5 Ways You Can Prepare for the Redesigned SAT

November 04, 2015
* Sponsored Post

 

Sure, five months seems a long time off, especially when we are talking about one single test. But when test happens to be the completely Redesigned SAT, and when you throw the holidays in there, five months is little time for you to get a competitive edge.

But don’t just run off to the library and check out any old SAT book (especially a book on the “old SAT”). You’ll want to make sure to use not only the best materials but, when using them, to prep as effectively as possible.

1. Buy the College Board Study Guide now

This book is the Holy Grail for SAT prep. Why? It contains actual questions from the test writers themselves, the College Board. Prepping with another book will expose you to questions that are sometimes much easier than what you’ll see test day. (Nobody likes rude awakenings, especially on SAT test day!)

2. Begin reading the Economist or the New York Times

The test is going to be a slog, and nowhere will this be truer on the 65 minute, 52 question reading section. The passages of course won’t be easy, but they won’t be as difficult as they are long and boring. Your brain will likely want to turn off by the end of the first paragraph.

To prevent this from happening, it is a good idea to do supplementary reading. Since many of the passages are at the level of the writing found in the Economist and the New York Times, pick up one of these sources and start reading something that you find interesting. Need something to help you nod off at night? Read a 2-page article in The New York Times every night and you are training your brain to handle the long, dense passages you’ll see test day.

3. Find out what your weaknesses are and begin working on them

When prepping, you might have a natural tendency to avoid subjects you are not strong at. For instance, there is a section called “Passport to Advanced Math,” which for some will be the bane of their existence. Unless, that is, they spend their time becoming stronger at this section. If grammar is tough for you, make sure to improve on the fundamentals of grammar and do related practice questions in the College Board Study Guide.  

4. Take practice tests

One way to figure out what your weakness are is to take a timed practice test. Practice tests will also simulate test day very well. In other words, you’ll learn to sit still for almost four hours so your brain can focus on challenging test material.

5. Follow a study schedule

To prepare for most tests, you’ll usually follow a plan rigorously defined by your teacher. With SAT prep outside of the classroom, it is easy to feel that you are going at it on your own. To prevent that from happen follow this three-month new SAT study schedule.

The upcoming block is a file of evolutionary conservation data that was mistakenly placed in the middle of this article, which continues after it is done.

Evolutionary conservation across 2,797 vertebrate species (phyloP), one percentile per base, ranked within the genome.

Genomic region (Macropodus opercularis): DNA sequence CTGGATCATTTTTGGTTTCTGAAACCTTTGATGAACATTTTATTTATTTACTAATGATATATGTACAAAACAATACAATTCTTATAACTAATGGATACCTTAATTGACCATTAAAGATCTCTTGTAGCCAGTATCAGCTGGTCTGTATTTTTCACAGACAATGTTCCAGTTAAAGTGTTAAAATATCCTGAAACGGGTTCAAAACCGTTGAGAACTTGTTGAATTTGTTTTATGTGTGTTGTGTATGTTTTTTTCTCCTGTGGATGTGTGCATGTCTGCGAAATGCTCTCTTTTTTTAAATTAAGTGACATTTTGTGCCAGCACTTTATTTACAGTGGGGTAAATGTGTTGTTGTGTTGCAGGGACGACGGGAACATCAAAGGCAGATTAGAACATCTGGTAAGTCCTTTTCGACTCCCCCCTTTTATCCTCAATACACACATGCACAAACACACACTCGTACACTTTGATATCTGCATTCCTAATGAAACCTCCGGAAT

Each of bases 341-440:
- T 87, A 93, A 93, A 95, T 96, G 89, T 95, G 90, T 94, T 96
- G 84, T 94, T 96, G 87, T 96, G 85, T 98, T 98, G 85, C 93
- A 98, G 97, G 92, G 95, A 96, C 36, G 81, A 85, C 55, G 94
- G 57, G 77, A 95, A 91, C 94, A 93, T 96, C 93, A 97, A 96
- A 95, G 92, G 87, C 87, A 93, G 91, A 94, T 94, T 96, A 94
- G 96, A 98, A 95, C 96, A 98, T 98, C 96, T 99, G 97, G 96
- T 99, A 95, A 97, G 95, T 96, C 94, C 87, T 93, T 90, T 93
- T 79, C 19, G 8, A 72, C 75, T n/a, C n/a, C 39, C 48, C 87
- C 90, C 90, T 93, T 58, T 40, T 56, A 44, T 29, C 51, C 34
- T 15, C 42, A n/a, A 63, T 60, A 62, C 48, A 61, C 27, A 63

That’s a good start! Remember that January 23rd is the last time you can take the current version of the SAT exam. Starting on March 5th, the SAT will be completely new and different. Happy studying!

Chris Lele is Magoosh Test Prep’s resident SAT Expert. For the last ten years, he’s been helping students excel at the SAT. In this time, he’s coached five students to a perfect score (rumor has it that he does a secret happy dance when this happens). You can read Chris’ awesome blog posts on the Magoosh High School Blog. Applying to college? Make sure to stop by AdmitSee’s database of admitted college profiles. You’ll find scores, essays, and stats about the colleges that you’re interested in, and how you can get in. Sign up now and apply to our scholarship for a chance to win $5,000!

 



Browse Successful Application Files

ssp2020
MIT ‘20


Accepted to MIT, UMich, Rutgers, Cornell, Rice, JHU

computer science / design / music / film
Jwhitty32
UChicago ‘20


Accepted to UChicago, UVA, Purdue, GA Tech

If you're looking for that ray of hope that someone unspectactular might get lucky, you came to the right place.
extreana
Tufts ‘18


Accepted to CMU, BC, Tufts, Northeastern

Just a rising sophomore trying to help my peers find a school that fits them best! Ask me about engineering, essays, or life in general.
Serena2020
Harvard ‘19


Accepted to Harvard, UChicago, Northwestern, Swarthmore, Emory, Oklahoma U, UKentucky, K College , OU, Alma

Premed on track to graduate a year early. But I love my school! National merit scholar, into surgery, arts & community…

New Posts

“Take Your Pills”: When Your Best is Not Enough
“Take Your Pills”: When Your Best is Not Enough
April 12, 2018

Netflix’s recent documentary “Take Your Pills” provides another look into the epidemic of over-medication and the overuse of ADD/ADHD drugs to enhance performance. The synopsis for the film is this: In America...

Reviewing Your Aid Offer: Which Should You Accept?
Reviewing Your Aid Offer: Which Should You Accept?
April 11, 2018

As the early excitement of getting into college settles down, you’re faced with important decisions. Along with your acceptances, hopefully, you were also awarded aid offers. Aid offers can come in a lot of...

Rewards for Studying Hard: Merit Scholarships
Rewards for Studying Hard: Merit Scholarships
April 09, 2018

Ever question why you are working so hard? Why you’re in the library studying rather playing video games? If you’re having any doubts about studying hard, remember that they can pay off in...

Carnegie Mellon University Supplemental Essay Examples
Carnegie Mellon University Supplemental Essay Examples
April 05, 2018

Is Carnegie Mellon University on your college list? Located in Pittsburgh, CMU offers strong academic programs in both the arts and sciences, attracting top students all over the world to apply. Carnegie Mellon has seven...

Load More Posts